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Al Farrow - Revelation II

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TRADITION OF MAYHEM - Curated by Marna Hill

September 16 – October 17, 2013

Revelation II
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Al Farrow, Revelation II
2010, guns, gun parts, bullets, steel, shot, polycarbonate, Bible, facsimile of Albrecht Durer's Four Horsemen of the Apocalypse, 38" x 24" x 60"

Courtesy of the artist, and Catharine Clark Gallery, San Francisco

Artist Statement

I am not a gun person. My fascination with guns is with their function and use. It is the ubiquitous presence, seeming necessity and actual accessibility of guns in our culture that inspires my investigation. I am interested in their impact on society and cultures: Past, Present (and Future).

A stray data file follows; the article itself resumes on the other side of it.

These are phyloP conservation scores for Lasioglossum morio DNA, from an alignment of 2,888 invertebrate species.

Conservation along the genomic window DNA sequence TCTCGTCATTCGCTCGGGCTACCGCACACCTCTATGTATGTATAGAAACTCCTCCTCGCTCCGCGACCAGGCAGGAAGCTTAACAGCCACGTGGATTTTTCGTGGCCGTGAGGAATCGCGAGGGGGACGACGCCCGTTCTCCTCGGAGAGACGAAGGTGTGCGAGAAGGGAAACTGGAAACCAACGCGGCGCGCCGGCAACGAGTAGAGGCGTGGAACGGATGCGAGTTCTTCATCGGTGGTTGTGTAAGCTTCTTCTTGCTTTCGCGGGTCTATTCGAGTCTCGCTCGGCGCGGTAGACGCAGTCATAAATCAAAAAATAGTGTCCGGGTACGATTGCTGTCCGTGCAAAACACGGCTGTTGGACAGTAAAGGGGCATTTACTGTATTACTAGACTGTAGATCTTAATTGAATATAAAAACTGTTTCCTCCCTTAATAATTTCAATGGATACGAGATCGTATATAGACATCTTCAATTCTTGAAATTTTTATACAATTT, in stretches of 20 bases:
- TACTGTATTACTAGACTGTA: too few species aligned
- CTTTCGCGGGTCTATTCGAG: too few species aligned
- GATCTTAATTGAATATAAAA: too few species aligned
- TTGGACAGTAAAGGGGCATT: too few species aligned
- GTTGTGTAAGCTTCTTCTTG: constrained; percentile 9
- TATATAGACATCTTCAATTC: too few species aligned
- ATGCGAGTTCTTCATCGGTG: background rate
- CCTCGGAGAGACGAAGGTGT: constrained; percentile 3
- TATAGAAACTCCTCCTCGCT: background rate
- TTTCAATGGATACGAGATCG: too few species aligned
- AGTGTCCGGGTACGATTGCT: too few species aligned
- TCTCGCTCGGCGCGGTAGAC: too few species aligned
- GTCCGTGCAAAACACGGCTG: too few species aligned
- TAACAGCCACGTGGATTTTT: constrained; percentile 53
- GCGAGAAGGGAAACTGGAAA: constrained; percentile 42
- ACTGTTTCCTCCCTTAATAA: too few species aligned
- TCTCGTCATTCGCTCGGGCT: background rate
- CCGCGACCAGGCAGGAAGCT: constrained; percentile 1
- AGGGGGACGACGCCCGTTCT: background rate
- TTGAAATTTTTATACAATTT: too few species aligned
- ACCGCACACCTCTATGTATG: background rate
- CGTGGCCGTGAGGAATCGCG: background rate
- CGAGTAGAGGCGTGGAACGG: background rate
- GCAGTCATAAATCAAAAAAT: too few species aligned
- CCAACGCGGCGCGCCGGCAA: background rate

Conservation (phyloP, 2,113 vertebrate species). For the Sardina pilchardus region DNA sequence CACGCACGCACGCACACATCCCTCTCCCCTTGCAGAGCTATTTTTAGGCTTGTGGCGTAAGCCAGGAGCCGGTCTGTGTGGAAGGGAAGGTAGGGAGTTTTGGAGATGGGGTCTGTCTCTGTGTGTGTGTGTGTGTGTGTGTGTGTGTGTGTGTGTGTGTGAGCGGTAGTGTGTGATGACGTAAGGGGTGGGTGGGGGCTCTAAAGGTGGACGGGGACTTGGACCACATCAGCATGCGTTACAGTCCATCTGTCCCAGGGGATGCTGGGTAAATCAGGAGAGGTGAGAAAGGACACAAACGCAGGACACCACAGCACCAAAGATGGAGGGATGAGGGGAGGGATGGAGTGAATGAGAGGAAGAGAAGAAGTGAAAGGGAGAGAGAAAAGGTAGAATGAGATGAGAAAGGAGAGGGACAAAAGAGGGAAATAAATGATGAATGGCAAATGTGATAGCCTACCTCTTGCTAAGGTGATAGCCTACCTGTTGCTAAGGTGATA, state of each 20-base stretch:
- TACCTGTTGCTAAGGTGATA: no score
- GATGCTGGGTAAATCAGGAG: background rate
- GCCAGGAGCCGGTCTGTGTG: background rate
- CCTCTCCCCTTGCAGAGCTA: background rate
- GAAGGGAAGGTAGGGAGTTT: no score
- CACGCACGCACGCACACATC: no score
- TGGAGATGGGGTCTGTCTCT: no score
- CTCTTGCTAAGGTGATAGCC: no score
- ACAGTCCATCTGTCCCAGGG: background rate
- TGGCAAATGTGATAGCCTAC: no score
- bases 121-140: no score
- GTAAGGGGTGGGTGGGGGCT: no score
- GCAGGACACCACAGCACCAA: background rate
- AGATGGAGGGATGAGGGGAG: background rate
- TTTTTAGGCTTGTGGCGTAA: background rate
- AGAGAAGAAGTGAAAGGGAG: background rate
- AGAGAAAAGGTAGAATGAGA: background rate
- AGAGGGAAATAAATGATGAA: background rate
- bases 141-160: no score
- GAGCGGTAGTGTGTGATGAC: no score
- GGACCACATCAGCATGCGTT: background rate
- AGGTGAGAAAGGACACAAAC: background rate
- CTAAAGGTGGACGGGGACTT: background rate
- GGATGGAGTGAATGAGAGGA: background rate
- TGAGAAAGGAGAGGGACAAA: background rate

I do not personally use guns (Except as a medium for making art), so I was amazed at the availability of gun related paraphernalia when I started to accumulate supplies for this body of work.

I am also perpetually surprised by the historical and continuing partnership of war and religion. The atrocities committed in acts of war absolutely violate every tenet of religion, yet rarely do religious institutions speak against the violations committed in the name of God. Historically, Popes have even offered eternal salvation to those who fought on their behalf (The crusades, etc.).

In my constructed reliquaries, I am playfully employing symbols of war, religion and death in a facade of architectural beauty and harmony. I have allowed my interests in art history, archeology and anthropology to influence the work. The sculptures are an ironic play on the medieval cult of the relic, tomb art, and the seductive nature of objects commissioned and historically employed by those seeking position of power.